Friday, February 17, 2012

Tangled Web

This has been a terrible week - I've been sick, and everything has gone wrong, messing me up in my classes something fierce.  In the midst of all this, in working on my St. Augustine project, I discovered a problem.

Looking at the transcribed information in the marriage document of Diego Carreras and Clara María Pacetti, I found Diego's parents identified as Juan Carreras and María Triay.  In the marriage license application of Diego and Clara, which I transcribed myself from the microfilmed original, the information states that one of Diego's parents was dead and the other living in Menorca, the island in the Balearic chain, in the Mediterranean off the southeast coast of Spain, which was the family's home. 

Yet there is a married couple, Juan Carreras and María Triay, living in St. Augustine.  Other records state that Diego had two brothers, Juan and José.  This Juan Carreras, the one living in St. Augustine, was born in 1746.  José Carreras was born in 1755, and Diego in 1757.  This Juan Carreras was unlikely to have been the father of Diego. 

With some grim and ghoulish humor, we may be put in mind of Oedipus, but the records state that in the 1786 census, when Juan Carreras of St. Augustine (Juan the younger) was 40, his wife, María Triay, was 21 years old.  There is absolutely no Oedipal event here.  She whom I will call María Triay the younger was also apparently Juan the younger's second wife, as the 1784 census shows Juan as a widower.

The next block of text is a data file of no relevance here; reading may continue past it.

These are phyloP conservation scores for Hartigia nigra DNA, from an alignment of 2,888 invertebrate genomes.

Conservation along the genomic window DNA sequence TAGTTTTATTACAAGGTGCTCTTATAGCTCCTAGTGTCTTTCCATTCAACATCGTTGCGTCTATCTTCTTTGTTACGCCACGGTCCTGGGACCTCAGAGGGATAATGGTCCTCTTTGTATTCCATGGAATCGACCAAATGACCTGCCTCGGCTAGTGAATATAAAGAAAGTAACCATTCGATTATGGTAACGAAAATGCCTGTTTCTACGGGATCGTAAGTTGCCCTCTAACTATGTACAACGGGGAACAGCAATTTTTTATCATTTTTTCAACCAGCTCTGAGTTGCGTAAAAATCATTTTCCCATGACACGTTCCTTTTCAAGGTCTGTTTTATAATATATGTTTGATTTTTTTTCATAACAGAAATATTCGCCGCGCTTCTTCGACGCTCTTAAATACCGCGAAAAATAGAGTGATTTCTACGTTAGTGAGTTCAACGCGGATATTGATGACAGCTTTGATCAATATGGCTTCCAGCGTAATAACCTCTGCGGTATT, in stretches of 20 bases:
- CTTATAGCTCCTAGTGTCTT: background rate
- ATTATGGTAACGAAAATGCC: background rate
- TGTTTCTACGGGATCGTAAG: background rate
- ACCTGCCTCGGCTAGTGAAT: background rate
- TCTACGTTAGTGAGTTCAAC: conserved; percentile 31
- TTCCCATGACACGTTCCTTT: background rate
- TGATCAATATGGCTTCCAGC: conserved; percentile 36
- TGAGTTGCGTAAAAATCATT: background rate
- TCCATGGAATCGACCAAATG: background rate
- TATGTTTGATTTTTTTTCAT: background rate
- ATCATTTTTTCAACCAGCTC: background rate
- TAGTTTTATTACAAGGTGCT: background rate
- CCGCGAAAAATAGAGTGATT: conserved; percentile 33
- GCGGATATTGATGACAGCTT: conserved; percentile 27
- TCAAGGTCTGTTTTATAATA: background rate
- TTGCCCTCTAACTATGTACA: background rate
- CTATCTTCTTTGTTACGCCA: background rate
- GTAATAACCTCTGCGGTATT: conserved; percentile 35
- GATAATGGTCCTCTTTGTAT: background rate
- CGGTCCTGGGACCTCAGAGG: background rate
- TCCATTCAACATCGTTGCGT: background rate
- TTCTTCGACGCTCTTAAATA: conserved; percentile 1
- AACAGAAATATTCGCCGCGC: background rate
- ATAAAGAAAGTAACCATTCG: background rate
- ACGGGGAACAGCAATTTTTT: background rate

What I am left with is the possibility that the parents of Juan, José, and Diego were named Juan Carreras and María Triay, who never left Menorca; and then Juan the younger just happened to marry a girl named María Triay, who lived in St. Augustine.

So what I need to do now is find a marriage document for Juan (the younger) and María (the younger), and possibly other documents which will name the parents of Juan and of José.

Genealogical truth is quite often stranger than fiction, and forms a tangled web, indeed.

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